Chrome spinel-hosted melt inclusions in Paleoproterozoic primitive volcanic rocks, northern Finland: evidence for coexistence and mixing of komatiitic and picritic magmas
Hanski, E and Kamenetsky, VS, Chrome spinel-hosted melt inclusions in Paleoproterozoic primitive volcanic rocks, northern Finland: evidence for coexistence and mixing of komatiitic and picritic magmas, Chemical Geology, 343 pp. 25-37. ISSN 0009-2541 (2013) [Refereed Article]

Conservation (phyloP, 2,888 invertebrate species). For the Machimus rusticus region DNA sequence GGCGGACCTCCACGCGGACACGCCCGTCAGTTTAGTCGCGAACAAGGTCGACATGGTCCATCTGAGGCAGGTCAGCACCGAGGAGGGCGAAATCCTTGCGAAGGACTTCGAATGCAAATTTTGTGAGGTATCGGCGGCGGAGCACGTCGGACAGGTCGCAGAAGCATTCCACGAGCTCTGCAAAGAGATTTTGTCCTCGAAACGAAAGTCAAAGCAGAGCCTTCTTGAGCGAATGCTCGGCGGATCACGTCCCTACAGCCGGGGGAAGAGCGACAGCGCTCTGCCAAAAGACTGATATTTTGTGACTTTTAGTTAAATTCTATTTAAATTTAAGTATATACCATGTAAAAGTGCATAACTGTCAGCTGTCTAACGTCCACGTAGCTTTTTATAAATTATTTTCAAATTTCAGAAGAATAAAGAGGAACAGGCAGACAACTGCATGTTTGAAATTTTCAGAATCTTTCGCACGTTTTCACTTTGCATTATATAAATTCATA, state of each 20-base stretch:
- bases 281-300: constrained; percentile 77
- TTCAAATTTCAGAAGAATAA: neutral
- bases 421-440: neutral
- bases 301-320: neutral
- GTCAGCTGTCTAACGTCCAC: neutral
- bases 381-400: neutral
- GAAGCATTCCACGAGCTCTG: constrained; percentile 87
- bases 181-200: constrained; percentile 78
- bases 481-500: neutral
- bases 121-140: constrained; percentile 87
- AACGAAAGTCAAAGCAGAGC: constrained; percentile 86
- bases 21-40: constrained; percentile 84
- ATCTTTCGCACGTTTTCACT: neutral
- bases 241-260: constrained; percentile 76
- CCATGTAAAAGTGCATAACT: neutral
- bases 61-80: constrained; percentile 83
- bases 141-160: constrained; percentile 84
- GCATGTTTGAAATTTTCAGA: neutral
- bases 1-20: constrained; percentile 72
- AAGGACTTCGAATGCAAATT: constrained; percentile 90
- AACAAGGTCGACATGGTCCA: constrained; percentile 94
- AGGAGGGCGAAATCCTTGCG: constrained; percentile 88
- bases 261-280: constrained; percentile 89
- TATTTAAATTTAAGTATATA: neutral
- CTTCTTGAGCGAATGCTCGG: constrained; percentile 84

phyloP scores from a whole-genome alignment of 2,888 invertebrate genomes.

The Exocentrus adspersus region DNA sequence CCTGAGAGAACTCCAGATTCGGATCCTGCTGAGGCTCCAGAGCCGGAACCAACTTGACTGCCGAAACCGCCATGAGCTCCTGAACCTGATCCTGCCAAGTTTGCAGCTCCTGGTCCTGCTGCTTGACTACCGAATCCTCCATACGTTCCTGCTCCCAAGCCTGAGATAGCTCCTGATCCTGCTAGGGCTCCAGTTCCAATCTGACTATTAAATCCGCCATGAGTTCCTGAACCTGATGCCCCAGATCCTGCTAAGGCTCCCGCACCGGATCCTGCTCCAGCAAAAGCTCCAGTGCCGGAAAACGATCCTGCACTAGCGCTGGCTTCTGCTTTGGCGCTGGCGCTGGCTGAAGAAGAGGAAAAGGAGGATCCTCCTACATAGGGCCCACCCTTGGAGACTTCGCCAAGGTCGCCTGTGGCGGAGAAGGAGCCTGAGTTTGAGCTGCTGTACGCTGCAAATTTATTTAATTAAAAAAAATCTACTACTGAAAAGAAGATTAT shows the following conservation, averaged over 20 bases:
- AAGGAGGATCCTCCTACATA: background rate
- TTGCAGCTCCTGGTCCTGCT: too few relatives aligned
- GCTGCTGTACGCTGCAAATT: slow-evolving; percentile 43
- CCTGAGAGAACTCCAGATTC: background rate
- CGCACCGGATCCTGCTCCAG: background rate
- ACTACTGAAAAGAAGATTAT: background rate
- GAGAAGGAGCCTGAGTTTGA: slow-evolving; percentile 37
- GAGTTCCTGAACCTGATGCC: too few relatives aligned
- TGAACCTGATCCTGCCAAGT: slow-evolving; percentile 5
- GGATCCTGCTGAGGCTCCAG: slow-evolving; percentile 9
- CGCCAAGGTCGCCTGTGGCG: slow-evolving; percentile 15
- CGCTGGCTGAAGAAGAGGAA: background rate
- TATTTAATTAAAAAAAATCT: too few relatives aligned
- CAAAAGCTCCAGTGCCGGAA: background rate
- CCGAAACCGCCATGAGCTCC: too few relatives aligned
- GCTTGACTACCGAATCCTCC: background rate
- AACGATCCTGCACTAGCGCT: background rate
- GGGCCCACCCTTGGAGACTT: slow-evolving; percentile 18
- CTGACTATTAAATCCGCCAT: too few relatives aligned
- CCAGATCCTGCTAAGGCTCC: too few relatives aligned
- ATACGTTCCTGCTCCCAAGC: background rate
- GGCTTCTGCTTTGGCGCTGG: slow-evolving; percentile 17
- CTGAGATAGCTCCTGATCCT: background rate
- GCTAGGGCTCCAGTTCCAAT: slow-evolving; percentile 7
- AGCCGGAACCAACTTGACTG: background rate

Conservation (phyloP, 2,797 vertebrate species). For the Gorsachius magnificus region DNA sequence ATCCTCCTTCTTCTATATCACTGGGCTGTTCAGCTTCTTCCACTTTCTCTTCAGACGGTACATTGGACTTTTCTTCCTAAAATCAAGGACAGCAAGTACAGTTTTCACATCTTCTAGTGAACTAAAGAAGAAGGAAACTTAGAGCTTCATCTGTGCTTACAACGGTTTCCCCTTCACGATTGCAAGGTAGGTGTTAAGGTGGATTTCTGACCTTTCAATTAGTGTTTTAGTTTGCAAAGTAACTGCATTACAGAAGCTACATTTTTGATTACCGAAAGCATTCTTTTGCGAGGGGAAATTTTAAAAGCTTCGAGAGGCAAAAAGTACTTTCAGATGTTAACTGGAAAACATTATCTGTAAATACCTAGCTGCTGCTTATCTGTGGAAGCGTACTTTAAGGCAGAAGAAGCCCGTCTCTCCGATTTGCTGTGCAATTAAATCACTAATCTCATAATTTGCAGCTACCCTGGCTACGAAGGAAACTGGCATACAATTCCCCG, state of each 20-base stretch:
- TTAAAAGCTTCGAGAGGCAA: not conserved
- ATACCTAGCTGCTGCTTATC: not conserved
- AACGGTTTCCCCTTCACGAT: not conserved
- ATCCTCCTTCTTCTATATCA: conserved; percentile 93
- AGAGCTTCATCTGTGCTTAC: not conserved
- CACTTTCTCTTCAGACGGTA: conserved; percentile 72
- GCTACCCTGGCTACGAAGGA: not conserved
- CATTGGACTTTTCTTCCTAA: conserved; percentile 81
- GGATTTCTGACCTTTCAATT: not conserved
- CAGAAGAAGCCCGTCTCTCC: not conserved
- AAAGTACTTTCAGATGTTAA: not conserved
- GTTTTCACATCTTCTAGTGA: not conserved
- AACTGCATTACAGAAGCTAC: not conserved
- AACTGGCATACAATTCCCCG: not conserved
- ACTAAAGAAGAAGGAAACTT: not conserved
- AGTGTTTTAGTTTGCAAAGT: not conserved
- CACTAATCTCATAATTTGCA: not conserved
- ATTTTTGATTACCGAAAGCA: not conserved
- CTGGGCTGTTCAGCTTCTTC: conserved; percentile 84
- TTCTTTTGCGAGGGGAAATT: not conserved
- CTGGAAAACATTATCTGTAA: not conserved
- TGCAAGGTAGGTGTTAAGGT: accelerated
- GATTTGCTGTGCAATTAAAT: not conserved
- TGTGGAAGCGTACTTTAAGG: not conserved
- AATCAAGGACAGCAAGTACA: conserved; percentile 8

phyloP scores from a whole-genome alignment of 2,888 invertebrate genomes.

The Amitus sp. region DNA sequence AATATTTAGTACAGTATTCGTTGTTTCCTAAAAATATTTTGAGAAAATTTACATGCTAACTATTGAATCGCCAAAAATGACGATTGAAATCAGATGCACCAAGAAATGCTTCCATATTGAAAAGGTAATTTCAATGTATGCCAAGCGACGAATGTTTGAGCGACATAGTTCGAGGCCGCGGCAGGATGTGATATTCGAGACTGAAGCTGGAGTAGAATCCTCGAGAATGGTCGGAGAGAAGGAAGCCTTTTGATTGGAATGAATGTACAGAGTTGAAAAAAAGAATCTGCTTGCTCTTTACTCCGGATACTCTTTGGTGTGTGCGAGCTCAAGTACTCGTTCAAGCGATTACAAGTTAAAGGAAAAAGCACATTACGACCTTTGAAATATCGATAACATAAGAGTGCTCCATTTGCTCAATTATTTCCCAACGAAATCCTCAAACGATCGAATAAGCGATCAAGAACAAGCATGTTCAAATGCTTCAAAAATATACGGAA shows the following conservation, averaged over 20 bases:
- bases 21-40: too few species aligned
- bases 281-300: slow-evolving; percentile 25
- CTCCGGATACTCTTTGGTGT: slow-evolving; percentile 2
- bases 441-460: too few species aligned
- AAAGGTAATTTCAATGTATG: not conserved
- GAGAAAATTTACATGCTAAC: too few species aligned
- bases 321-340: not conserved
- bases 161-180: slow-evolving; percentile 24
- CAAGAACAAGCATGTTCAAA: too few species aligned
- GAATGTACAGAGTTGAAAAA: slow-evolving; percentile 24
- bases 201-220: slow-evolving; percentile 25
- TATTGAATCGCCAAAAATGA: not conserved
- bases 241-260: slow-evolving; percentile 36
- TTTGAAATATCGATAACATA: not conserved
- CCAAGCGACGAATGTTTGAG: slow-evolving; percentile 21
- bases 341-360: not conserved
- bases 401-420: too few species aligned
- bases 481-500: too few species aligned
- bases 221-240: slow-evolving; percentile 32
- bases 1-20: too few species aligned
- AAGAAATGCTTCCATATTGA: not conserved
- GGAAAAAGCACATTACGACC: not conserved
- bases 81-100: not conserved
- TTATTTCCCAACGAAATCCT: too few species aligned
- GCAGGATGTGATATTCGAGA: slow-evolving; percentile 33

The Paleoproterozoic ca. 2.05. Ga ultramafic volcanic rocks occurring in the Central Lapland Greenstone Belt are classified as Ti-enriched komatiites and picrites. Some of the rocks are high in Cr (ca. 4000. ppm) and contain fresh chrome spinel grains hosting melt inclusions up to 50 µm in size. These inclusions enabled us to study the compositional features of the magmas at the time of melt entrapment. Chrome spinels are divided into the low-Ti and high-Ti types reflecting crystallization from komatiitic and picritic parental magmas, respectively. There is a good correlation between the major element compositions of the melt inclusions and their host spinels, with picritic melts being found in high-Ti spinels and komatiitic melts in low-Ti spinels. MgO contents measured in the inclusions range between 10 and 22. wt.%. Trace element analyses performed by LA-ICP-MS and SIMS revealed two contrasting magma compositions, which are either depleted or highly enriched in incompatible elements and produce convex-upwards or LREE-enriched chondrite-normalized REE patterns, respectively. Due to the shielding effect of the host spinel, melt inclusions provide information on the original mobile trace element contents (Li, K, Ba, Sr, Be) and LILE/HFSE ratios of the magmas.Interestingly, spinel grains carrying both depleted and enriched melt inclusions were discovered in a single komatiitic sample, demonstrating the coexistence and mixing of two different primitive magma types. The whole-rock and melt-inclusion geochemical data together with previous Nd and Os isotopic results indicate an asthenospheric origin of the magmas with insignificant crustal contamination or interaction with the subcontinental lithospheric mantle. We suggest that adiabatic upwelling of a Paleoproterozoic mantle plume was able to simultaneously produce komatiitic and picritic magmas from an originally depleted source via dynamic melting involving re-fertilization and re-melting processes and re-melting processes, though the details of these processes are difficult to constrain in a quantitative manner. These processes should be taken into account when using the geochemistry of Precambrian primitive magmas for assessing the temporal evolution of mantle plume reservoirs.